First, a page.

• Structure No. 740011 – Braddock Creek and US-SB (S.R. 15)

Inspection: June 2018.

Structure: Concrete. Constructed 1924. 

The following items were coded “does not meet currently acceptable standards: scour condition critical, foundations unstable.” Hisler-Pace responded: “740011 – All required phases of scour analysis have been completed. There are no plans for construction at this time. Structure is inspected every 24 months and following any severe storm events.”

• Structure No. 740014 – Car Seat Creek and U.S. 1 SB (S.R. 15)

Inspection June 2018.

Structure: Concrete. Constructed 1924.

The following items were coded “does not meet currently acceptable standards: “scour condition critical, foundations unstable.” Hisler-Pace responded: “740014 – All required phases of scour analysis have been completed. There are no plans for construction at this time. Structure is inspected every 24 months and following any severe storm events.

• Structure No. 740043 – Cushing Creek and S.R. 115

Inspection: April 2017.

Structure: Concrete. Constructed 1948.

The following items were coded “does not meet currently acceptable standards: deck geometry; intolerable, high priority replacement, scour condition critical, foundations unstable.” Hisler-Pace responded: “740043 – All required phases of scour analysis have been completed. There are no plans for construction at this time. Structure is inspected every 24 months and following any severe storm events.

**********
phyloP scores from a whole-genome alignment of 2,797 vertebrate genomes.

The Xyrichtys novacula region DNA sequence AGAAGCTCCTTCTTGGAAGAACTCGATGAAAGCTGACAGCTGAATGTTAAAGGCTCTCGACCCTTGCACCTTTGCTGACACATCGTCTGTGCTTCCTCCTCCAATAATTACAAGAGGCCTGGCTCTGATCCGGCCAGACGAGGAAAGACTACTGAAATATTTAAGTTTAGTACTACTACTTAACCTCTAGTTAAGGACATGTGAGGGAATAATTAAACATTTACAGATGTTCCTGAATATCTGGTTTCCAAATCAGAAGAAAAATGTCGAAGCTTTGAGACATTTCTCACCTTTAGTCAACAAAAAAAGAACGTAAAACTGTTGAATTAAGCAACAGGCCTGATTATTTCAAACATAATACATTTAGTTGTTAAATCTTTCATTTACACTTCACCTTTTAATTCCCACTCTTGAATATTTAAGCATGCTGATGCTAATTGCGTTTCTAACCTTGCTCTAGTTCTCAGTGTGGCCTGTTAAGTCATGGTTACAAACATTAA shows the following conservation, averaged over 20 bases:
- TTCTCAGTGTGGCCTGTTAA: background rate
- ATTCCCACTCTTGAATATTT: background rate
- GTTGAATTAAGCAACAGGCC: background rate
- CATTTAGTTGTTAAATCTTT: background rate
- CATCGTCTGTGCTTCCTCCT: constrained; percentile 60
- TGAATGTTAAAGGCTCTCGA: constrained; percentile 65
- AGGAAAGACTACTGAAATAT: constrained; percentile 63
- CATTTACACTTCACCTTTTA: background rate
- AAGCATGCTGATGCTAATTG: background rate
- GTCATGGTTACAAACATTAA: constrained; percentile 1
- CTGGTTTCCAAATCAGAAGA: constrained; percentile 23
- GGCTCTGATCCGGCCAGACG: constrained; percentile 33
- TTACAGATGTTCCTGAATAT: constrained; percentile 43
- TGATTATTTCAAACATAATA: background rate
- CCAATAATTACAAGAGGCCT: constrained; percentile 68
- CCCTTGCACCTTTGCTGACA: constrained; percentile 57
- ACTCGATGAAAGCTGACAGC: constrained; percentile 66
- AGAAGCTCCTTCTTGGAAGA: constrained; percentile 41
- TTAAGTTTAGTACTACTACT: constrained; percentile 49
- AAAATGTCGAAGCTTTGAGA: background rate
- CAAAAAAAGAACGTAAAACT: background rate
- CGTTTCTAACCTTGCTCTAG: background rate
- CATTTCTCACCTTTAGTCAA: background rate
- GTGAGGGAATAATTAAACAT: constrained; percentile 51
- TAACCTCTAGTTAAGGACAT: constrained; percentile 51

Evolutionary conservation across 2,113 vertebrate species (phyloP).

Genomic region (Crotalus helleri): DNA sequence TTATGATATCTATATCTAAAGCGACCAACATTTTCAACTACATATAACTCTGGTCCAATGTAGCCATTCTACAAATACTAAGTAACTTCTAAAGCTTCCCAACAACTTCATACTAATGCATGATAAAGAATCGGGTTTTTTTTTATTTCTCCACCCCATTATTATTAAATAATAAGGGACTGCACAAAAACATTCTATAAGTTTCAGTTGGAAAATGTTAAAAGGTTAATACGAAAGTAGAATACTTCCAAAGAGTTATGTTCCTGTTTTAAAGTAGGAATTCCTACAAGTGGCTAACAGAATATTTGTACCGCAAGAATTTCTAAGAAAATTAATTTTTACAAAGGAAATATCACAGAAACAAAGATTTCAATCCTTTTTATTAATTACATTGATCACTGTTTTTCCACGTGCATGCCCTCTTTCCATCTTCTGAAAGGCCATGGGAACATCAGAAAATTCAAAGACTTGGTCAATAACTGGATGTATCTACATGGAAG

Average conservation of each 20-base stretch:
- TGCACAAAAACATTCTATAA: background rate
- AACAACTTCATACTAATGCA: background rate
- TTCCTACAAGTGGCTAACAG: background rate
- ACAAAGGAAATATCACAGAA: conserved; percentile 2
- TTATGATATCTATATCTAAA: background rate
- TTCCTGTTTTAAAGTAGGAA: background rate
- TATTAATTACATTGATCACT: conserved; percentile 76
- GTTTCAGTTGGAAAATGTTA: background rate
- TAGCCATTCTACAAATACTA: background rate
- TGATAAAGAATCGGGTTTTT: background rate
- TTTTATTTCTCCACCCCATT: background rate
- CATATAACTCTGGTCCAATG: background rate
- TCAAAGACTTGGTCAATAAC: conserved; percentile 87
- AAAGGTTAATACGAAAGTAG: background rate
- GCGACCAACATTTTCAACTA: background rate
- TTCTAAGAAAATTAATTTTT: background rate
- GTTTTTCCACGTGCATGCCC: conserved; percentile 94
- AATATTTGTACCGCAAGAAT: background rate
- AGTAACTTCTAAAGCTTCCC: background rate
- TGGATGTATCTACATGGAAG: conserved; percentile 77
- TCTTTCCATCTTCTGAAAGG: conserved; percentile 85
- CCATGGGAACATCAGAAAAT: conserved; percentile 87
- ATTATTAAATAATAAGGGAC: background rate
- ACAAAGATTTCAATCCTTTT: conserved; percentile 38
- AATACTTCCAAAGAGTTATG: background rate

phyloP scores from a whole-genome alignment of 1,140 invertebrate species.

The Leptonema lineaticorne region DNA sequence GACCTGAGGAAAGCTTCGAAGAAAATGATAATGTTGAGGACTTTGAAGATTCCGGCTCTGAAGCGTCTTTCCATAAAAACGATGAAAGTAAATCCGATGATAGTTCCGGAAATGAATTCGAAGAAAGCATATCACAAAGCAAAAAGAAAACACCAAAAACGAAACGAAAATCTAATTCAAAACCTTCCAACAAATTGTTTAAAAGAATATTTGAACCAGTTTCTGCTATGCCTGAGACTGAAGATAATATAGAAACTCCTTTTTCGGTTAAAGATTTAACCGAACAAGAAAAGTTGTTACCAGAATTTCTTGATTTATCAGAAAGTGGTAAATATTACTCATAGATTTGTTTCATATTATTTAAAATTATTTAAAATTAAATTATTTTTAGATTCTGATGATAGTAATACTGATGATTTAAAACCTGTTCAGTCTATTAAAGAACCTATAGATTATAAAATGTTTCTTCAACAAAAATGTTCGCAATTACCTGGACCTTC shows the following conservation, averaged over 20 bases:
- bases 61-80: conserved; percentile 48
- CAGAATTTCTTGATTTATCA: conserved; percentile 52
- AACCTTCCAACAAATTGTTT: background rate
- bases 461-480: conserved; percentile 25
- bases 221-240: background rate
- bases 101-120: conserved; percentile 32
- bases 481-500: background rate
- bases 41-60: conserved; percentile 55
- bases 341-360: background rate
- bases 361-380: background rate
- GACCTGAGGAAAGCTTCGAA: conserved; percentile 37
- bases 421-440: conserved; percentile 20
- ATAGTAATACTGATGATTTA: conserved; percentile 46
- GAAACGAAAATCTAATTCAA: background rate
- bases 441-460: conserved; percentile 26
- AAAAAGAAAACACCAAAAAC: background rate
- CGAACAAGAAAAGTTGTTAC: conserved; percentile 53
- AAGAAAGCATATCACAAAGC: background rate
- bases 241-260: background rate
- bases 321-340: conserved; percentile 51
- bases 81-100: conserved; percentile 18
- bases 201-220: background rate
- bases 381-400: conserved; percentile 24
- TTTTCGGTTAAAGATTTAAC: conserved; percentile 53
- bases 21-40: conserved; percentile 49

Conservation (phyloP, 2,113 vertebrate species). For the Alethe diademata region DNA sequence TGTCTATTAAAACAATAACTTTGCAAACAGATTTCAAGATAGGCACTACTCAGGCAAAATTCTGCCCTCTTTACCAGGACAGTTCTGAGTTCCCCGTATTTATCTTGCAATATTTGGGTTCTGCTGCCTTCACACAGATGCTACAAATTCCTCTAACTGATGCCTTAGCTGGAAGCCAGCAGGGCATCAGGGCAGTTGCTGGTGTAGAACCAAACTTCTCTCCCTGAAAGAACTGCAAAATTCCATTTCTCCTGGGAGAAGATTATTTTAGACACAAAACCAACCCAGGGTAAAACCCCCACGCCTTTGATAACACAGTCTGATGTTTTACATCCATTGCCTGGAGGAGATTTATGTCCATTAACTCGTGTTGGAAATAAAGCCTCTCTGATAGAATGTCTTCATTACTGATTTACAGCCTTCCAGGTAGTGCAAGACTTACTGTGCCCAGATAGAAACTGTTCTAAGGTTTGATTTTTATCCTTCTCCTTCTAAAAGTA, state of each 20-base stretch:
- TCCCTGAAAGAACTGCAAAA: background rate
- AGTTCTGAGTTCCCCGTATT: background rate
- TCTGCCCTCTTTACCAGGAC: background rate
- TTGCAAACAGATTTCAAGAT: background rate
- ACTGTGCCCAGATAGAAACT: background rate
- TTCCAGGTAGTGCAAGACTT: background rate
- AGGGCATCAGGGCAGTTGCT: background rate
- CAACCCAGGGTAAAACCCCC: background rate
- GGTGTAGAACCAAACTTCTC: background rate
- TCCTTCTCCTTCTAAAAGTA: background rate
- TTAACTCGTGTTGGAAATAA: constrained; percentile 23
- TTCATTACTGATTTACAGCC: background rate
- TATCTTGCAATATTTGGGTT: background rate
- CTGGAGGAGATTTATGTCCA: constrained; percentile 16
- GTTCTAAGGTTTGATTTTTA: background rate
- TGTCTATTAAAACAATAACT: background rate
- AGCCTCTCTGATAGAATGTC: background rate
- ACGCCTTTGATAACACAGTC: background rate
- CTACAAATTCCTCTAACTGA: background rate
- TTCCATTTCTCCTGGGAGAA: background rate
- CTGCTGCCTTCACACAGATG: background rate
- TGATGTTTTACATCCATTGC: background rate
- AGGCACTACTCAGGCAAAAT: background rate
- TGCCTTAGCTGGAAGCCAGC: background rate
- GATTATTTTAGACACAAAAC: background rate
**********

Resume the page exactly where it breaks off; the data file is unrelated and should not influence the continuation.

The state responds to ‘scour critical’ codes

Asked for a more detailed explanation of the “scour critical” codes for the four state-maintained bridges, Hisler-Pace said they are “closely monitored.”

“Although a bridge is classified as scour critical, it does not mean the structure is in immediate danger of failure. All bridges are assessed for stability at the 100-year scour storm event. If the bridge is unstable as a result of this evaluation, a point (ground elevation) at which the bridge becomes unstable is established and the bridge is classified as scour critical. As part of the Bridge Safety Inspection Program, scour conditions are monitored. If a structure approaches this scour critical ground elevation threshold, action is taken by the department for state-owned bridges.”

Hisler-Pace also sent an attachment with the following explanation: “Attached is an example profile where the point of instability is set for a structure. This profile is created and verified for changes as part of the routine safety inspection. In the attached document, the bridge is approximately 11-14 feet away from the point of instability. Since the bridge has not reached the point of instability, no immediate action is required other than monitoring. There are structures you have in Nassau County which are scour critical by definition and are closely monitored as part of the Bridge Safety Inspection Program.”